The preferred polymers of use herein are those homopolymers of aryloxy and alkoxy phosphazenes as set forth in U.S. Pat. No. 3,370,020 or U.S. Pat. No. 3,853,794; as well as those copolymers of aryloxy and alkoxyphosphazenes as set forth in U.S. Pat. Nos. 3,856,712; 3,856,713; 3,883,451; 3,948,820; and copending Application Ser. No. 661,862 filed Feb. 27, 1976, incorporated herein by reference.
The most preferred polyphosphazene polymers used in the compositions of this invention comprise randomly repeating aryloxy units represented by the formulas ##STR4## wherein R'" and R"" are the same of different and are C1 to C10 linear or branched alkyl, substituted C1 to C10 linear or branched alkyl, C1 to C10 alkoxy, substituted alkoxy, arylalkyl, C6 to C14 aryl or substituted C6 to C14 aryl. The substituents R'" and R"" are illustrated by the groups ethyl, propyl, isopropyl, butyl, isobutyl, amyl, isoamyl, hexyl, octyl, decyl, and the like. Other examples of R'" and R"" include ethoxy, methoxy, isopropoxy, N-butoxy, methyl, tertiary butyl, tertiary pentyl, 2ethylhexyl, n-nonyl, dimethylamino, chloro, bromo, fluoro, naphthyl and cresyl. Where R'" and R"" are substituted C1 to C10 linear or branched alkyl or C1 to C10 linear or branched alkoxy, the substituents are illustrated by chloro, bromo, cyano, nitro, methoxy, ethoxy, propoxy, amino, dimethylamino, methylamino, and the like.
It is to be understood, in this most preferred embodiment, that when R'" is the same as R"", homopolymers are formed. When R'" and R"" are substituted phenyl, it is presently preferred that all R'"s are the same as all R""s. However, in substituted phenyl, the R'"s can be mixed and the R""s can be mixed. The mixtures may be mixtures of different alkyl radicals or mixtures of different ortho, meta and para isomers. One skilled in the art readily will recognize that steric hindrance will dictate the propriety of using relatively bulky groups in the para position on the aryloxy ring since, as set forth hereinafter, the polymers are made by reacting a substituted metal oxide with the chlorine atom on the phosphorus atom of hexachlorocyclotriphosphazene. Desirably, groups which sterically inhibit this reaction should be avoided. Absent the foregoing proviso, selection of various R'"s and R""s, in the case of phenyl substituents, will be apparent to anyone skilled in the art based upon this disclosure.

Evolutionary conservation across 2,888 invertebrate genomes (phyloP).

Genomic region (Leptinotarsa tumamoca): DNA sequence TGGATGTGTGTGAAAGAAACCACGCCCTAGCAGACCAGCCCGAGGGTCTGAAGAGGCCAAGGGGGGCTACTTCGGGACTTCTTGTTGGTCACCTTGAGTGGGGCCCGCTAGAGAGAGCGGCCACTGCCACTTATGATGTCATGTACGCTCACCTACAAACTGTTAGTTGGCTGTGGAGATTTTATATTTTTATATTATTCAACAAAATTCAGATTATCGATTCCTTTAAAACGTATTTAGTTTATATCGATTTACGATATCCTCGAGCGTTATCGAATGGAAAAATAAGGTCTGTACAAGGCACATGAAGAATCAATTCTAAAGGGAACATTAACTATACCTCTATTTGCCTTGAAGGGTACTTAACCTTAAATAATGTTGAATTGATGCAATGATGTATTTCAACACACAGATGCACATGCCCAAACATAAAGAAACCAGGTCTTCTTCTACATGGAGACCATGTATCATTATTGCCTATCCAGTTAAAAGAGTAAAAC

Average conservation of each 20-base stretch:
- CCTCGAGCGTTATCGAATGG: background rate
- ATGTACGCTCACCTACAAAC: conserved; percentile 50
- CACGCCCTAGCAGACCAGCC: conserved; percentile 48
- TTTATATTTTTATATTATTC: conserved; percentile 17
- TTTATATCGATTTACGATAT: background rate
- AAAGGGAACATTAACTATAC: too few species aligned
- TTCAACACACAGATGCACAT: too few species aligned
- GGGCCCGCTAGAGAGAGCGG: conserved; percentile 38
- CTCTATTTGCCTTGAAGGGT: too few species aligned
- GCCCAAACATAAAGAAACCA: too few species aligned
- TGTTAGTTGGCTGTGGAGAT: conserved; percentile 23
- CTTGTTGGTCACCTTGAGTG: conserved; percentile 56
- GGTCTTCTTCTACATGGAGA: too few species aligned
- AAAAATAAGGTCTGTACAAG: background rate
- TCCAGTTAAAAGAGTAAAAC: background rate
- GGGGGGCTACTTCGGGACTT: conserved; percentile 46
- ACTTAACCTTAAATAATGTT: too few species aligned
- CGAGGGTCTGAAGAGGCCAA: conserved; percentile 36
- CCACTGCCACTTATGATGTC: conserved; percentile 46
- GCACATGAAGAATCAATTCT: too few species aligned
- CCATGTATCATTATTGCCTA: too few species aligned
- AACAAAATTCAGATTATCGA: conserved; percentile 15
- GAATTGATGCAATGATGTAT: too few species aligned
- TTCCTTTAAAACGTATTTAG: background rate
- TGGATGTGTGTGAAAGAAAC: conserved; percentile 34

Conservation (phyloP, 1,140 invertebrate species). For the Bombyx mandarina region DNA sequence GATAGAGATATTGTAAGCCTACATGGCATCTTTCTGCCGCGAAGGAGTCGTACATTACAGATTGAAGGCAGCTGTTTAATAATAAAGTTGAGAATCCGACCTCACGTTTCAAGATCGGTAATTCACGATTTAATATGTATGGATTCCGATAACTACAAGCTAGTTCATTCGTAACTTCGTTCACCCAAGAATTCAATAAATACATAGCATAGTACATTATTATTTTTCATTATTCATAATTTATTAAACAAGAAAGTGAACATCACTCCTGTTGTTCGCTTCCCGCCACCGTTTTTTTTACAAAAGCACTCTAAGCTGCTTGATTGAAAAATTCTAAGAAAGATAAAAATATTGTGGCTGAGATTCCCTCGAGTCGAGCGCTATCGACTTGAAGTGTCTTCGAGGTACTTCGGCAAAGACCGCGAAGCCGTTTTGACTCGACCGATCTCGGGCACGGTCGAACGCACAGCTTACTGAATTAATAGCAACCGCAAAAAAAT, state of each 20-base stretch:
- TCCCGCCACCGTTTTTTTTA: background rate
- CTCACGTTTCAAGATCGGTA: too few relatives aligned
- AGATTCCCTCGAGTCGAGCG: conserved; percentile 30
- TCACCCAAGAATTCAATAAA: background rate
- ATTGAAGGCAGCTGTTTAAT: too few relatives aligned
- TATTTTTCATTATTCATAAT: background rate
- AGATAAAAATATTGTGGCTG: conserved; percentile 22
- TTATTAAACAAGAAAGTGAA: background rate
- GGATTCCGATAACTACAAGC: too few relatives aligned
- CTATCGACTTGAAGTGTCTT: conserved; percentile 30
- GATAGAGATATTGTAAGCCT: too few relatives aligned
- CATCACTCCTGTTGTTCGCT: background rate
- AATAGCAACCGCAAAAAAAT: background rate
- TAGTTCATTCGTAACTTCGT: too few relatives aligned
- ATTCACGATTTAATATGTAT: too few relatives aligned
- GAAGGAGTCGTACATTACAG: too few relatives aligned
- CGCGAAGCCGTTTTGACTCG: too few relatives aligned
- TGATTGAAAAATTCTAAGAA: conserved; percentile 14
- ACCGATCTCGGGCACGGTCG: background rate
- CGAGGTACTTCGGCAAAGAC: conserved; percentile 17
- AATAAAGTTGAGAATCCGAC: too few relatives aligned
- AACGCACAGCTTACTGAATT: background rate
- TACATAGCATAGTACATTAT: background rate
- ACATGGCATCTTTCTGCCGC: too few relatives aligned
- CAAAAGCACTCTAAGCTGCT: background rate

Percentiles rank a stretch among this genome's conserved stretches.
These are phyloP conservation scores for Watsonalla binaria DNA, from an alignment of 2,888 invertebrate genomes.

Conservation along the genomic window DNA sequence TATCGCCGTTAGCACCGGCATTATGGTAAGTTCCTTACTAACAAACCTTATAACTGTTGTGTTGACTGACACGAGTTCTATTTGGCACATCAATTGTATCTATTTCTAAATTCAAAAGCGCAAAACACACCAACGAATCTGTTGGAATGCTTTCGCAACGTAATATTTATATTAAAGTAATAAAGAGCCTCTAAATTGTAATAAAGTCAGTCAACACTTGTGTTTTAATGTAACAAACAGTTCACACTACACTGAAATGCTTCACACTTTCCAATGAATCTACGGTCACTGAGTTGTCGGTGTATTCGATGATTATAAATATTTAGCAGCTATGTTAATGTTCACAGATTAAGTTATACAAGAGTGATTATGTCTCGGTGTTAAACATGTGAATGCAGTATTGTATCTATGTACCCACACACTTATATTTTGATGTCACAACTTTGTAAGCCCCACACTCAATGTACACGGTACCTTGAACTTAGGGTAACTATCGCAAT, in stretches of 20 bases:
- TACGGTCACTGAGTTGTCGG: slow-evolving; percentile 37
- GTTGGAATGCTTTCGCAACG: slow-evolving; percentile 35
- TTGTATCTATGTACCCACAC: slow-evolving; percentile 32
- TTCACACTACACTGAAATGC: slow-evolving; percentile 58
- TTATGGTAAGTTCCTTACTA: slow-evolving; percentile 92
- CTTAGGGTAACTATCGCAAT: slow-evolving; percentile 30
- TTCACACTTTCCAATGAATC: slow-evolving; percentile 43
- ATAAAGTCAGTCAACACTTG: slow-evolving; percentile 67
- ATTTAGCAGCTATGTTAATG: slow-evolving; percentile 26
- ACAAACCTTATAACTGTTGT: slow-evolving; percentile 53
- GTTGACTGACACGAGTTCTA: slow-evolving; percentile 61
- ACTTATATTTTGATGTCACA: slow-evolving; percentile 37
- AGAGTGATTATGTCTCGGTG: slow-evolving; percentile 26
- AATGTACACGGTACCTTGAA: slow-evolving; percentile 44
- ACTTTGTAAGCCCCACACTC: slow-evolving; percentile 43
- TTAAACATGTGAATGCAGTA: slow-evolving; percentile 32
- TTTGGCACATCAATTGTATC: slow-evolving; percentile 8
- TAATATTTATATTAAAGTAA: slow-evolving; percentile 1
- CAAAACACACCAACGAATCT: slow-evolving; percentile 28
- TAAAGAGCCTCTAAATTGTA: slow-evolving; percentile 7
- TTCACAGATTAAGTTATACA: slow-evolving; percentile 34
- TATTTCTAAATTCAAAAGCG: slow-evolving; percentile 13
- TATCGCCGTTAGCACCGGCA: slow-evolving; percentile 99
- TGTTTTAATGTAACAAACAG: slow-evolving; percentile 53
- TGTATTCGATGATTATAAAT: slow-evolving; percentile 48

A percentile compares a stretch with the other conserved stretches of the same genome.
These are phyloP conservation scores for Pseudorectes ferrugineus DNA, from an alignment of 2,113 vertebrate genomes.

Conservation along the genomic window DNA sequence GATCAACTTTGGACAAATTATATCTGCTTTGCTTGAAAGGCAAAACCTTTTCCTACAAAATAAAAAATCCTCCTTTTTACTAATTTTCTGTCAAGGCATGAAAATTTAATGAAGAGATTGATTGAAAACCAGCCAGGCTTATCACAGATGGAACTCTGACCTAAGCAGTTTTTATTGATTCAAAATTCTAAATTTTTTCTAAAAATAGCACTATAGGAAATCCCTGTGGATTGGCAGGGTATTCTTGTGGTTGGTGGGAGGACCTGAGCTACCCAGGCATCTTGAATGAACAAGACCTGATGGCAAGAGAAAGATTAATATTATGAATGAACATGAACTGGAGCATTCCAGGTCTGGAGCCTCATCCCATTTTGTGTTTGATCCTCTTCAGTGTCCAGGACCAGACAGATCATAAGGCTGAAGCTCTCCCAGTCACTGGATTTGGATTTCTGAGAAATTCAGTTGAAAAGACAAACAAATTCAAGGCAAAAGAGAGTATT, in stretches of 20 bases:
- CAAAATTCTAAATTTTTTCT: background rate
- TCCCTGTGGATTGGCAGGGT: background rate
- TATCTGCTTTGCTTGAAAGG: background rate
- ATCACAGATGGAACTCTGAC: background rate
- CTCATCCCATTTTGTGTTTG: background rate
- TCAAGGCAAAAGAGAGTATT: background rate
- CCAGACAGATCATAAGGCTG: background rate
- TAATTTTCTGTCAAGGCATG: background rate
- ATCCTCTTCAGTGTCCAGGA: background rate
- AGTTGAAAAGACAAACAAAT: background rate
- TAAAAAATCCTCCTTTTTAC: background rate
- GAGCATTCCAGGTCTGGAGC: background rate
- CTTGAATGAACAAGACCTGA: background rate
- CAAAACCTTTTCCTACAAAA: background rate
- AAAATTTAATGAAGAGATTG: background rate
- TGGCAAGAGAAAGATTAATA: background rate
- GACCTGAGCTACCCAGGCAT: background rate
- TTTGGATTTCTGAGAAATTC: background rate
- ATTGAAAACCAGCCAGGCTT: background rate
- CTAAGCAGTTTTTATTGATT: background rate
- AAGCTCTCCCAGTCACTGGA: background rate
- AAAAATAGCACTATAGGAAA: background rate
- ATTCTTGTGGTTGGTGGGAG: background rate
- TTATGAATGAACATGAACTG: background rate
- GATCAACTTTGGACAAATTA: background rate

For the sake of simplicity, the most preferred polymers used to prepare the titanate-treated compositions in accordance with the present invention, containing the repeating units disclosed above, may be represented by the formula [NP(OC6 H4 R'")a (OC6 H4 R""b] n wherein n is from about 20 to about 2,000 or more, and wherein a and b are greater than 0, and a + b = 2. It should be understood that, in the case of homopolymers, R'" = R"" and a = b = 2.
The most preferred polymers used to prepare the compositions of this invention may contain small amounts of randomly distributed repeating units in addition to the repeating units described above. Examples of these additional repeating units are: ##STR5## wherein W represents a group capable of a crosslinking chemical reaction, such as aliphatic unsaturation on an aromatic ring or olefinic unsaturation, preferably ethylenic unsaturation. Such group is capable of further reaction at relatively moderate temperatures. In copolymers containing W, the ratio of W:[(OC6 H4 R'") + (OC6 H4 R"")] is less than about 1:5. For the sake of simplicity, the copolymers which are further reactive may be represented by the formula [NP(OC6 H4 R'")a (OC6 H4 R"")b (W)c ]n, wherein W, R'", R"", n, a, and b are as set forth above and wherein a + b + c = 2. Examples of W are --C6 H4 CH2 CH=CH2, C6 H3 --2--OCH3 --4--CH2 CH=CH2, CH2 CH=CH2 ; OR2 CH2 CH=CH2 ; OC(R4)=CH2 ; OR3 CF=CF2, and similar groups which contain unsaturation, wherein R2 and R4 are the same or different and are any acryl, aliphatic, or aromatic radical, especially --CH2 --. These groups are capable of further reaction at moderate temperatures (for example, 250°-350° F.) by free radical processes utilizing various free radical sources. Conventional sulfur-curing or vulcanizing additives known in the rubber art or other reagents, often even in the absence of accelerators, using conventional amounts, techniques, and processing equipment are also useful in achieving further reaction in copolymers containing the group W.
The above-described phosphazene polymers, preferred phosphazene polymers and most preferred phosphazene polymers, including those containing reactive sites designated as W below, may be crosslinked and/or cured at moderate temperatures (for example, 200°-350° F.) by the use of free radical initiators, for example peroxides, using conventional amounts, techniques and processing equipment.